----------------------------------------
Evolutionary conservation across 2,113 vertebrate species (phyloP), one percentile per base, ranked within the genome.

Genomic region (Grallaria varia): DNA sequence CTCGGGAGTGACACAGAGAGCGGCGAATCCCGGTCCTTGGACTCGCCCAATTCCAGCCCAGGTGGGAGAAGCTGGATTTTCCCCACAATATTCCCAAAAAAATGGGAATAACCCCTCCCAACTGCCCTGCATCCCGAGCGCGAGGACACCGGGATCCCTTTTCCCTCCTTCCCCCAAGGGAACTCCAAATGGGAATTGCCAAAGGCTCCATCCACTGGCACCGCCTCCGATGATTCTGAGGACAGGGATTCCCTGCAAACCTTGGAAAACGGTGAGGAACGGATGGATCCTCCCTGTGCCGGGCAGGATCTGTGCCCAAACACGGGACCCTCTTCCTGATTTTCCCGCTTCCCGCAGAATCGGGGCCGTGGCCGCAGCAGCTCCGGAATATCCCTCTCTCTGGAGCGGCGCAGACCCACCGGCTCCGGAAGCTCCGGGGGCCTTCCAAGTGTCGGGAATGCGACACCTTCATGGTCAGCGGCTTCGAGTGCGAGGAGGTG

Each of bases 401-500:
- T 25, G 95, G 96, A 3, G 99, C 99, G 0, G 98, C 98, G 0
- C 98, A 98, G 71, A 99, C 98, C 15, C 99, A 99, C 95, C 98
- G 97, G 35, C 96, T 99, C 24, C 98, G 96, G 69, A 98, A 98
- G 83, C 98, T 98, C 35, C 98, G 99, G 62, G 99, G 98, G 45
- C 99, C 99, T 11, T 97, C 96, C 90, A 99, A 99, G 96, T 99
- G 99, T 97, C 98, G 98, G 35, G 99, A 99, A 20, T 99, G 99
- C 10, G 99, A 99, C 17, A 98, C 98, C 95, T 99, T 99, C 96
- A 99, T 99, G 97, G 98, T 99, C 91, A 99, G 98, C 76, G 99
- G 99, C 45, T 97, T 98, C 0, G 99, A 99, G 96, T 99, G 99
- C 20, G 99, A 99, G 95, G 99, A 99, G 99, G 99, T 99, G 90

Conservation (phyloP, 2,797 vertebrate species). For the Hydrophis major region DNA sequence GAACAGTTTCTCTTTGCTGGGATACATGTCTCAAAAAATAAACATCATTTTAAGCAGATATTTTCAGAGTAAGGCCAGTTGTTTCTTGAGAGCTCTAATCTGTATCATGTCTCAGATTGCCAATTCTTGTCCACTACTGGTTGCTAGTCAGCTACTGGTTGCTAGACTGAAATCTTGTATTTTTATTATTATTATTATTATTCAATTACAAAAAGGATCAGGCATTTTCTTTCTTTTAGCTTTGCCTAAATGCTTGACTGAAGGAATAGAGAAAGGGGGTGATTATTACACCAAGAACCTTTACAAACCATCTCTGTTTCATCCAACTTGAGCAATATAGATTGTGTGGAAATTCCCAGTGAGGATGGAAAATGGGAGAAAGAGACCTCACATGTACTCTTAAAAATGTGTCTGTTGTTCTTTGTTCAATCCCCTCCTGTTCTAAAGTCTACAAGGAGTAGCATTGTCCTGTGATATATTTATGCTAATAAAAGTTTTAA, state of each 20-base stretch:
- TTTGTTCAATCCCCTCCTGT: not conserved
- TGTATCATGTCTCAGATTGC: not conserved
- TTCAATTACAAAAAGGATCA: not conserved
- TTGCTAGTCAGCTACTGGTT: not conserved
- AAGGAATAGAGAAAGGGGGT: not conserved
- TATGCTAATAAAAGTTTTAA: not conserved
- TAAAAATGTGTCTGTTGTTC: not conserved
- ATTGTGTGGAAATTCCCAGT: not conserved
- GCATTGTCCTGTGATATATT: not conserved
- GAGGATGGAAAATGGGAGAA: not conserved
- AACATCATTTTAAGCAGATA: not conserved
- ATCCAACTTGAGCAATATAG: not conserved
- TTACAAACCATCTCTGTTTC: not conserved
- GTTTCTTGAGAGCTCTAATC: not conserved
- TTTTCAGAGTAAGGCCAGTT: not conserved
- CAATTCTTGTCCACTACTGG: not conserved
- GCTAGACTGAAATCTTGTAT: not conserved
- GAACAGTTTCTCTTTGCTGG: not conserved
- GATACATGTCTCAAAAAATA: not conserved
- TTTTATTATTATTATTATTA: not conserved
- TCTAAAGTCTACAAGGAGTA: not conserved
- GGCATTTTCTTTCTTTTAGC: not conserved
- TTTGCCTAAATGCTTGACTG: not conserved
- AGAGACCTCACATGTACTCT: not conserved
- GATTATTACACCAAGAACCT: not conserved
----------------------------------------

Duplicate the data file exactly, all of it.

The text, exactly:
Evolutionary conservation across 2,113 vertebrate species (phyloP), one percentile per base, ranked within the genome.

Genomic region (Grallaria varia): DNA sequence CTCGGGAGTGACACAGAGAGCGGCGAATCCCGGTCCTTGGACTCGCCCAATTCCAGCCCAGGTGGGAGAAGCTGGATTTTCCCCACAATATTCCCAAAAAAATGGGAATAACCCCTCCCAACTGCCCTGCATCCCGAGCGCGAGGACACCGGGATCCCTTTTCCCTCCTTCCCCCAAGGGAACTCCAAATGGGAATTGCCAAAGGCTCCATCCACTGGCACCGCCTCCGATGATTCTGAGGACAGGGATTCCCTGCAAACCTTGGAAAACGGTGAGGAACGGATGGATCCTCCCTGTGCCGGGCAGGATCTGTGCCCAAACACGGGACCCTCTTCCTGATTTTCCCGCTTCCCGCAGAATCGGGGCCGTGGCCGCAGCAGCTCCGGAATATCCCTCTCTCTGGAGCGGCGCAGACCCACCGGCTCCGGAAGCTCCGGGGGCCTTCCAAGTGTCGGGAATGCGACACCTTCATGGTCAGCGGCTTCGAGTGCGAGGAGGTG

Each of bases 401-500:
- T 25, G 95, G 96, A 3, G 99, C 99, G 0, G 98, C 98, G 0
- C 98, A 98, G 71, A 99, C 98, C 15, C 99, A 99, C 95, C 98
- G 97, G 35, C 96, T 99, C 24, C 98, G 96, G 69, A 98, A 98
- G 83, C 98, T 98, C 35, C 98, G 99, G 62, G 99, G 98, G 45
- C 99, C 99, T 11, T 97, C 96, C 90, A 99, A 99, G 96, T 99
- G 99, T 97, C 98, G 98, G 35, G 99, A 99, A 20, T 99, G 99
- C 10, G 99, A 99, C 17, A 98, C 98, C 95, T 99, T 99, C 96
- A 99, T 99, G 97, G 98, T 99, C 91, A 99, G 98, C 76, G 99
- G 99, C 45, T 97, T 98, C 0, G 99, A 99, G 96, T 99, G 99
- C 20, G 99, A 99, G 95, G 99, A 99, G 99, G 99, T 99, G 90

Conservation (phyloP, 2,797 vertebrate species). For the Hydrophis major region DNA sequence GAACAGTTTCTCTTTGCTGGGATACATGTCTCAAAAAATAAACATCATTTTAAGCAGATATTTTCAGAGTAAGGCCAGTTGTTTCTTGAGAGCTCTAATCTGTATCATGTCTCAGATTGCCAATTCTTGTCCACTACTGGTTGCTAGTCAGCTACTGGTTGCTAGACTGAAATCTTGTATTTTTATTATTATTATTATTATTCAATTACAAAAAGGATCAGGCATTTTCTTTCTTTTAGCTTTGCCTAAATGCTTGACTGAAGGAATAGAGAAAGGGGGTGATTATTACACCAAGAACCTTTACAAACCATCTCTGTTTCATCCAACTTGAGCAATATAGATTGTGTGGAAATTCCCAGTGAGGATGGAAAATGGGAGAAAGAGACCTCACATGTACTCTTAAAAATGTGTCTGTTGTTCTTTGTTCAATCCCCTCCTGTTCTAAAGTCTACAAGGAGTAGCATTGTCCTGTGATATATTTATGCTAATAAAAGTTTTAA, state of each 20-base stretch:
- TTTGTTCAATCCCCTCCTGT: not conserved
- TGTATCATGTCTCAGATTGC: not conserved
- TTCAATTACAAAAAGGATCA: not conserved
- TTGCTAGTCAGCTACTGGTT: not conserved
- AAGGAATAGAGAAAGGGGGT: not conserved
- TATGCTAATAAAAGTTTTAA: not conserved
- TAAAAATGTGTCTGTTGTTC: not conserved
- ATTGTGTGGAAATTCCCAGT: not conserved
- GCATTGTCCTGTGATATATT: not conserved
- GAGGATGGAAAATGGGAGAA: not conserved
- AACATCATTTTAAGCAGATA: not conserved
- ATCCAACTTGAGCAATATAG: not conserved
- TTACAAACCATCTCTGTTTC: not conserved
- GTTTCTTGAGAGCTCTAATC: not conserved
- TTTTCAGAGTAAGGCCAGTT: not conserved
- CAATTCTTGTCCACTACTGG: not conserved
- GCTAGACTGAAATCTTGTAT: not conserved
- GAACAGTTTCTCTTTGCTGG: not conserved
- GATACATGTCTCAAAAAATA: not conserved
- TTTTATTATTATTATTATTA: not conserved
- TCTAAAGTCTACAAGGAGTA: not conserved
- GGCATTTTCTTTCTTTTAGC: not conserved
- TTTGCCTAAATGCTTGACTG: not conserved
- AGAGACCTCACATGTACTCT: not conserved
- GATTATTACACCAAGAACCT: not conserved